(NaturalNews) Radiation from the Fukushima explosion has reached North America. On April 12, 2015, scientists collected seawater with radioactive isotopes from the Fukushima meltdown. The samples were collected at Vancouver Island, British Columbia, Canada, just north of the United States border, at the Ucluelet Aquarium. The report of the findings were made by Ken Buesseler, senior scientist at the Woods Hole Oceanographic Institution (WHOI), located in Cape Cod, Mass. He believes that the amount of radioactivity detected was many times smaller than that of a dental X-ray. Mainstream media sources such as Reuters have also commented on the findings. Continue reading

Is Radioactive Water Worth Worrying About?

Whether any of this actually matters depends on whom you ask. “There’s a nuclear-power side that’s very quick to be dismissive and say, ‘Don’t worry your pretty little heads, you’re not in harm’s way,’ ” Ken Buesseler, a marine-chemistry researcher at Woods Hole and the organizer of the sampling initiative, told me. “The flip side are the people screaming, you know, ‘Stay out of the Pacific, don’t swim in Monterey, I’m going to move, tell your friends, this is a catastrophe!’ ” At the levels detected in Ucluelet, Buesseler has calculated, you’d need to swim six hours a day for a thousand years to get the radiation equivalent of a dental X-ray. Continue reading

Fukushima radiation detected off coast of B.C. 2

Trace amounts of radioactive isotopes from Fukushima power plant disaster have been detected along B.C.’s shoreline for the first time.

The traces were discovered Feb. 19 from samples collected in Ucluelet are well below internationally established levels of concern to humans and marine life, says the Woods Hole Oceanographic Institution (WHOI). Continue reading

Radioactivity from crippled Fukushima reactors turns up off B.C. coast

VANCOUVER — Radioactivity from Japan’s crippled nuclear reactors has turned up off the British Columbia coast and the level will likely peak in waters off North America in the next year or two, according to a Canadian-led team that’s intercepted the nuclear plume.

The team’s seawater measurements reveal Fukushima radioactivity first showed up 1,500 kilometres west of British Columbia in June 2012, more than a year after the Japanese nuclear accident. Continue reading

The Navy Is Tracking Some Strange Sounds Coming from the Ocean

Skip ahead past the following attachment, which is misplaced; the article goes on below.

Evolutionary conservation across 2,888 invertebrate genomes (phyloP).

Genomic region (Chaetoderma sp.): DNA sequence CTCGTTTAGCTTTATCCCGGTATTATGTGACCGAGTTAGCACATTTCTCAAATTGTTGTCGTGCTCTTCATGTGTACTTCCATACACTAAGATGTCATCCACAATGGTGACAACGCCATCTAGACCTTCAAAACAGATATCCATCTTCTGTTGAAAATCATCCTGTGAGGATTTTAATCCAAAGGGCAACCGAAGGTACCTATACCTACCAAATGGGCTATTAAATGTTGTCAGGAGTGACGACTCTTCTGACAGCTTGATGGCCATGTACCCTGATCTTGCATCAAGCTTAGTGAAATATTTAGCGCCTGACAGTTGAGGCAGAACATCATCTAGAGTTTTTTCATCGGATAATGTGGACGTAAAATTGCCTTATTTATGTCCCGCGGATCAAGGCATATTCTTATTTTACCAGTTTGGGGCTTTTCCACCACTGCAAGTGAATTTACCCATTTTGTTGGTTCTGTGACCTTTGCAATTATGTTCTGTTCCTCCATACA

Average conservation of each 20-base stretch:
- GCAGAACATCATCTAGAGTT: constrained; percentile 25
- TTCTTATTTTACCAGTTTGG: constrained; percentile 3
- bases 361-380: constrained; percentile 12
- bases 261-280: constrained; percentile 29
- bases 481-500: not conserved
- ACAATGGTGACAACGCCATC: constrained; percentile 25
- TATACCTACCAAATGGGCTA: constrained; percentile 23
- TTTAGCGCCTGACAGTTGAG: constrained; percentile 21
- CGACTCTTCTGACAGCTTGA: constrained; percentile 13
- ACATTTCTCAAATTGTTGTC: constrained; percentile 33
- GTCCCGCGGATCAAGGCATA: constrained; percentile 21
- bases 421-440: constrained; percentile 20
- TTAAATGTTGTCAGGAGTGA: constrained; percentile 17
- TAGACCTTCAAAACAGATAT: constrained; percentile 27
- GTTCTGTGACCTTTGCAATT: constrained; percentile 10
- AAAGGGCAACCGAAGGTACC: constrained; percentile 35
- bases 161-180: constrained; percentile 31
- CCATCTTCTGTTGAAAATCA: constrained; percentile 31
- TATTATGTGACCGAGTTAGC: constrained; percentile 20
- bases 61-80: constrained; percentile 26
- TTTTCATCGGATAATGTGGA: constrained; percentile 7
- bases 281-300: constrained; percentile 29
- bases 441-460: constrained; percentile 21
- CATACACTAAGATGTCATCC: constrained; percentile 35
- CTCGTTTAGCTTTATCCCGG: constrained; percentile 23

In a retired shore station for transpacific communications cables on the western coast of Vancouver Island sits a military computer in a padlocked cage.

It’s the sort of cage you might otherwise use to lock up automatic rifles or expensive electronics at a big box store, but this cage is protecting data—classified signals intelligence gathered from underwater microphones called hydrophones that sit on the ocean floor. These hydrophones are part of an undersea Internet-connected scientific research network of sensors and video cameras called NEPTUNE, operated by the nonprofit group Ocean Networks Canada. Much to the delight of researchers world-round, the hydrophones record the distinct sounds of whale songs, earthquakes, and volcanic activity. But to the chagrin of the United States and Canadian militaries, they detect the passing movements of military submarines through the Juan de Fuca Strait, too.

And so, on occasion, someone in a nearby Canadian military base, sometimes by U.S. request, will push what I like to imagine is a big red button, and the hydrophones deep off the coast of Vancouver Island effectively go dark—hydrophone data is re-routed from NEPTUNE’s scientists and researchers to the computer in the locked cage. Continue reading

Out with Keystone XL, In with Enbridge Northern Gateway

Claiming it could no longer abide the Obama administration’s five-year refusal to approve construction of the Keystone XL pipeline designed to bring 830,000 barrels a day of much-needed Alberta shale oil to U.S. refineries, the Canadian government recently approved plans for a huge new pipeline and port project to ship that oil to Asia instead. 

When completed, the $7.9 billion Enbridge Northern Gateway Project, approved by Canada’s federal government on June 17, will consist of an environmentally safe, 730-mile oil pipeline. It will be capable of moving 600,000 barrels a day of Alberta oil to the pacific coast town of Kitimat, British Columbia, where a new state-of-the-art super tanker port facility will be built to ship the oil to thirsty Asian ports. Continue reading

Navy should shift warships to West Coast in response to China’s aggressive military buildup, defence analysts say

Canada should get out of is cold war mindset and move the majority of its warships from Halifax to the B.C. coast in response to the Chinese navy’s aggressive military buildup, say defence analysts.

The U.S. government has already announced its plan to put 60 per cent of its naval assets on its west coast by 2020 as part of its plan to make the 21st century “America’s Pacific Century” — a term coined by former U.S. secretary of state Hillary Clinton.

The Canadian military’s tiny fleet of warships is split up on a 60-40 basis favouring the Atlantic coast, with seven frigates and two destroyers in Halifax compared to five frigates and one destroyer in Esquimalt. Continue reading